This unexpected shift towards greater privacy caught the intelligence services and law enforcement off guard. They suddenly found that easy sources of data had gone dark. Senior officials on both sides of the Atlantic began to warn that criminals and terrorists would be able to slip through their fingers. As GCHQ's new director Robert Hannigan said:
"Techniques for encrypting messages or making them anonymous which were once the preserve of the most sophisticated criminals or nation states now come as standard. These are supplemented by freely available programs and apps adding extra layers of security, many of them proudly advertising that they are 'Snowden approved'."
He wasn't alone in voicing such fears. Late last year, one of his predecessors, Sir David Omand, gave a similar warning to a government privacy and security inquiry.
"Law enforcement faces increasing difficulty in accessing heavily encrypted material that may be found on their suspects' mobile phones or computers... Post-Snowden, the companies are now making their devices technically inaccessible even to themselves, so warrants are rendered moot," said Omand.
And it's not only the intelligence agencies that are warning about the risk that encryption poses, either. Early this year, British prime minister David Cameron unexpectedly upped the stakes by getting involved, too.
Cameron said: "In our country, do we want to allow a means of communication between people, which even in extremes, with a signed warrant from the home secretary personally, that we cannot read?"
The speech that contained these remarks was widely interpreted as an attack on the use of strong encryption. It was seen as either a veiled call for the return to the failed 1990s policy of key escrow or possibly even floating the idea of banning end-to-end encryption in the UK.
Days later, another leaked document revealed that the EU's counter-terrorism coordinator Gilles de Kerchove wanted internet companies to share their encryption keys, warning that de-centralised (end-to-end) encryption was making lawful interception "technically difficult or even impossible".
Some remain unimpressed by these claims. "It's their fault that life is going to get terribly difficult for them, because they were caught trying to steal from the cookie jar, or just breaking the cookie jar wide open by smashing it on the floor," countered Privacy International's Hosein.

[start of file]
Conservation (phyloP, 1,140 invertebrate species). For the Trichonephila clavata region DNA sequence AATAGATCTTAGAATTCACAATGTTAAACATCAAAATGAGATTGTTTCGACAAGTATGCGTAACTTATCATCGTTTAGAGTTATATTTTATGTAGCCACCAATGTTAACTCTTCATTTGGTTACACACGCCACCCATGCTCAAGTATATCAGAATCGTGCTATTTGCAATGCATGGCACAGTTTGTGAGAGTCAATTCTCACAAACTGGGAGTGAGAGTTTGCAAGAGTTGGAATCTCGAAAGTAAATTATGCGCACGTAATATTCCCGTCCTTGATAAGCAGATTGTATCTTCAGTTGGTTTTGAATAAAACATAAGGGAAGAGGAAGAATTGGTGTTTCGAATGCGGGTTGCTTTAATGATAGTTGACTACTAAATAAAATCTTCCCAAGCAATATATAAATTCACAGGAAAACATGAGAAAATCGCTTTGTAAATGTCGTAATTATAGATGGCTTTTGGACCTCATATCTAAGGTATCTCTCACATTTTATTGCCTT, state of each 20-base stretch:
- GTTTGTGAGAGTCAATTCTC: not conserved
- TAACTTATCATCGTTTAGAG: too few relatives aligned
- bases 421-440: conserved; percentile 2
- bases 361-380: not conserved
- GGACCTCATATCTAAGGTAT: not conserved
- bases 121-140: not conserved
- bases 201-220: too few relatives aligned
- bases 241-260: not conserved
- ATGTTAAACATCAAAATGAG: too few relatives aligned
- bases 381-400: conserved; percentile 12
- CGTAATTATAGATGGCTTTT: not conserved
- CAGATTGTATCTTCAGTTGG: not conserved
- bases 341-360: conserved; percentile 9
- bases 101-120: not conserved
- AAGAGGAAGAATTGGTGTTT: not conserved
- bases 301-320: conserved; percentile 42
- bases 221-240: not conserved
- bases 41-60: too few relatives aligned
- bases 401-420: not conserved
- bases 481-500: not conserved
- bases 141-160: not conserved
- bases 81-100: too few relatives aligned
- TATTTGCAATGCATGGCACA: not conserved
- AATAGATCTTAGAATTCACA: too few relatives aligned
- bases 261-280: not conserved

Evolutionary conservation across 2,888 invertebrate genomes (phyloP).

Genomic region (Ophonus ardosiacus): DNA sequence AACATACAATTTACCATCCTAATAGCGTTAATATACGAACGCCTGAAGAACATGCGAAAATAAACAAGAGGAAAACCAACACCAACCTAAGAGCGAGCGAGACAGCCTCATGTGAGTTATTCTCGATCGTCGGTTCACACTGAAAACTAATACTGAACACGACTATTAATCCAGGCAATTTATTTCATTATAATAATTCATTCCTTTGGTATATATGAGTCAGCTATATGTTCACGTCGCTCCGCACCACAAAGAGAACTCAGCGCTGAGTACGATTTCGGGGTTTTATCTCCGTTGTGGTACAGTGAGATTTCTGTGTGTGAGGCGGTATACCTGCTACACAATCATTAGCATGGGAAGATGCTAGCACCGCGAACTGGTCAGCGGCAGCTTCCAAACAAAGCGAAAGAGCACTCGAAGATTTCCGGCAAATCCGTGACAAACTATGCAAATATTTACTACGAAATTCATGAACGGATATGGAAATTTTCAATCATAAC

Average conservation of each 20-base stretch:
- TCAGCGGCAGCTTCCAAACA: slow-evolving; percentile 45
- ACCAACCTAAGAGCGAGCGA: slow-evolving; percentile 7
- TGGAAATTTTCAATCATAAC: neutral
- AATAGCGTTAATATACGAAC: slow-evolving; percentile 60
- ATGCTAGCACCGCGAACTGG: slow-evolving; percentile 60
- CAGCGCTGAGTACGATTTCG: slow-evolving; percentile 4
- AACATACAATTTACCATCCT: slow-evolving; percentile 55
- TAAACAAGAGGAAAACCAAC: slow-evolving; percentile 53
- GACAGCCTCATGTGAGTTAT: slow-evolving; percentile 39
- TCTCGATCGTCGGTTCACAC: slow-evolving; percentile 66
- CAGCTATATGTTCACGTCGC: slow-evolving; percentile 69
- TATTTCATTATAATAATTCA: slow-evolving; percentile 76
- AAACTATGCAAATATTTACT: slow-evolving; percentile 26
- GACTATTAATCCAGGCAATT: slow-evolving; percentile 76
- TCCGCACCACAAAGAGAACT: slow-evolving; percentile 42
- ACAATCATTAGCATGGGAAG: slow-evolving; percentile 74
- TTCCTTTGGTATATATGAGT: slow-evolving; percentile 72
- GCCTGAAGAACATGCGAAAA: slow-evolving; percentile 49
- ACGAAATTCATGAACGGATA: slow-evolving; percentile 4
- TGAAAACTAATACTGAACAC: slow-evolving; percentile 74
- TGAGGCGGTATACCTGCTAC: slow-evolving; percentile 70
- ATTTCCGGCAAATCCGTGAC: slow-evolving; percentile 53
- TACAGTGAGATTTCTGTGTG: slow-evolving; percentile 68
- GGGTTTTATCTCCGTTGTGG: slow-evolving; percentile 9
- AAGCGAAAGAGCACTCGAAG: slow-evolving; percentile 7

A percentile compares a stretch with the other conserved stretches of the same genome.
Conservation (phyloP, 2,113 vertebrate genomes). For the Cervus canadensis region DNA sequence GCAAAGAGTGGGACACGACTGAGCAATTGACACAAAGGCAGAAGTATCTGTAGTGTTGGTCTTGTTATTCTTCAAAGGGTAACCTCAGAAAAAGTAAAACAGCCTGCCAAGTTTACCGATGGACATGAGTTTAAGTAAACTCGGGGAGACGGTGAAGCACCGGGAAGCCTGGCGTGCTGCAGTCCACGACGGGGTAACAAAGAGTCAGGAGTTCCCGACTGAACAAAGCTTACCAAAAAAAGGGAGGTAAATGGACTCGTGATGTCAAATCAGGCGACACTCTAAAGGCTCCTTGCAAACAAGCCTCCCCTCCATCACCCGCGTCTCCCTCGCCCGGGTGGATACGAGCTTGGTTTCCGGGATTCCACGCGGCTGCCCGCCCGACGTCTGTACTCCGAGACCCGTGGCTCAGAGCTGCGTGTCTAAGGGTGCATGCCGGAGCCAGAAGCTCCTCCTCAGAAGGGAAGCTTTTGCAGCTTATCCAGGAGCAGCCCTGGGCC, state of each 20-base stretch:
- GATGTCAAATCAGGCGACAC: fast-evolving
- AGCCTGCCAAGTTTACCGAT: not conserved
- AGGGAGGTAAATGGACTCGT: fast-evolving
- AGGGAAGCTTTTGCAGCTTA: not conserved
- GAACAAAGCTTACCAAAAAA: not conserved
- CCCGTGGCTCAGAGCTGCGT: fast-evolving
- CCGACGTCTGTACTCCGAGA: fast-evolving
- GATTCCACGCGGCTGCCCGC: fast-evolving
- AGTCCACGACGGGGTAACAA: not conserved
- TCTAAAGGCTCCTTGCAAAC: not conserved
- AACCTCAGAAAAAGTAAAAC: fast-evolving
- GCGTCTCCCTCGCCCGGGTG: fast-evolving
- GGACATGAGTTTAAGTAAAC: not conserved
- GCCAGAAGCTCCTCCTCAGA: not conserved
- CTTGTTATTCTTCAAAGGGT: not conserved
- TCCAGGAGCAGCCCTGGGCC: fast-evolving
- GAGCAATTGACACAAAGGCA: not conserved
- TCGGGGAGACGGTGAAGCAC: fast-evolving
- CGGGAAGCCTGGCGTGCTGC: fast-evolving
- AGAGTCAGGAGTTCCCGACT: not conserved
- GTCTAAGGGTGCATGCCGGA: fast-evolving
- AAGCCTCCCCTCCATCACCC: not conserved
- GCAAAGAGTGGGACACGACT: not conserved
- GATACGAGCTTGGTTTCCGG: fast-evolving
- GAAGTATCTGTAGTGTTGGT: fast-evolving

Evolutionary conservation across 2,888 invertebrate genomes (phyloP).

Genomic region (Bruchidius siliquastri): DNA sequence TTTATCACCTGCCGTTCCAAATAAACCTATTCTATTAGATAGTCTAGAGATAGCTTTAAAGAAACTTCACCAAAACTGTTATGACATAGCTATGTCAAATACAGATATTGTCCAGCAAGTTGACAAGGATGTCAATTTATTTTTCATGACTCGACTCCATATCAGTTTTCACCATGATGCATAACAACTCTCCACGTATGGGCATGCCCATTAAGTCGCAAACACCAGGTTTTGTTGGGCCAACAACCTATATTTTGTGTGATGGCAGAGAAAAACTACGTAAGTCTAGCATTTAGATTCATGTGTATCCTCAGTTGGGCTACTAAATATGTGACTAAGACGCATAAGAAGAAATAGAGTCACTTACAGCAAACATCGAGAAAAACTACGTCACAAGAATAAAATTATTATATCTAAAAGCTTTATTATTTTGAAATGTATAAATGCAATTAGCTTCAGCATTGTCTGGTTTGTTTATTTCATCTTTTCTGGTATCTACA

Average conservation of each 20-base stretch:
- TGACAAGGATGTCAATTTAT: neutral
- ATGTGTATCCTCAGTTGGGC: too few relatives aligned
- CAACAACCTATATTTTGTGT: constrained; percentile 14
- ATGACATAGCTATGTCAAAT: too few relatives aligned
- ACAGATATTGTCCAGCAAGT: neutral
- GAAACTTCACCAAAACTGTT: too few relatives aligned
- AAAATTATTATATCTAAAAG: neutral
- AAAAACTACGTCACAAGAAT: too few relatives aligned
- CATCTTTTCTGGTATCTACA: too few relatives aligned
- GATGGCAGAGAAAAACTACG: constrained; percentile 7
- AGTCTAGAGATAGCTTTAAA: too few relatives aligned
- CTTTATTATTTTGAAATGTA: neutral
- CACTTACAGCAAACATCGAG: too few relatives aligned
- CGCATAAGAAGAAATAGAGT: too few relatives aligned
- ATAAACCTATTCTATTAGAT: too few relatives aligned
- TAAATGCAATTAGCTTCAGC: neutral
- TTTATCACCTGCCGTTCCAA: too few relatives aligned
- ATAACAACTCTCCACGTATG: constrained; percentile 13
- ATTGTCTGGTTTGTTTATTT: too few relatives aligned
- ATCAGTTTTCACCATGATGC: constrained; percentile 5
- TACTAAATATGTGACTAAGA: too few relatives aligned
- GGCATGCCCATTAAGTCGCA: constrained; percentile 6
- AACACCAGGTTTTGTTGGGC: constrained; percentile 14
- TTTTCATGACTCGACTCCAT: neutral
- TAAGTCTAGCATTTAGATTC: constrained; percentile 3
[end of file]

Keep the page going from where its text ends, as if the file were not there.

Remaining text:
And few experts think that encryption is going to be banned anytime soon, no matter what the politicians might think.
"It's not that people want terrorists to be able to operate with impunity. It's the practical implications of some of what's been said," the University of Surrey's Woodward said. "The trouble is that everybody relies on encryption on the internet. So if you were to ban it, you would make it almost impossible to do any business online."
As Woodward points out, since this was debated in the 1990s and 2000s, the technology has moved on. For example, thanks to something called perfect forward secrecy, new encryption keys are issued for every transaction, so a measure like key escrow would be much harder to implement.
"It would send us back to the dark ages of the internet. The protocols we created in the past really didn't have security in mind. They're still based on someone typing at a terminal," said Buchanan from Edinburgh Napier University.
Another unexpected consequence of the revelations about Western intelligence agencies' behaviour is that, unsurprisingly, other nations have also demanded access to encryption keys. That's the problem with putting backdoors into secure systems: once one nation, law enforcement agency, or legal system has them — officially or unofficially — then everybody wants one.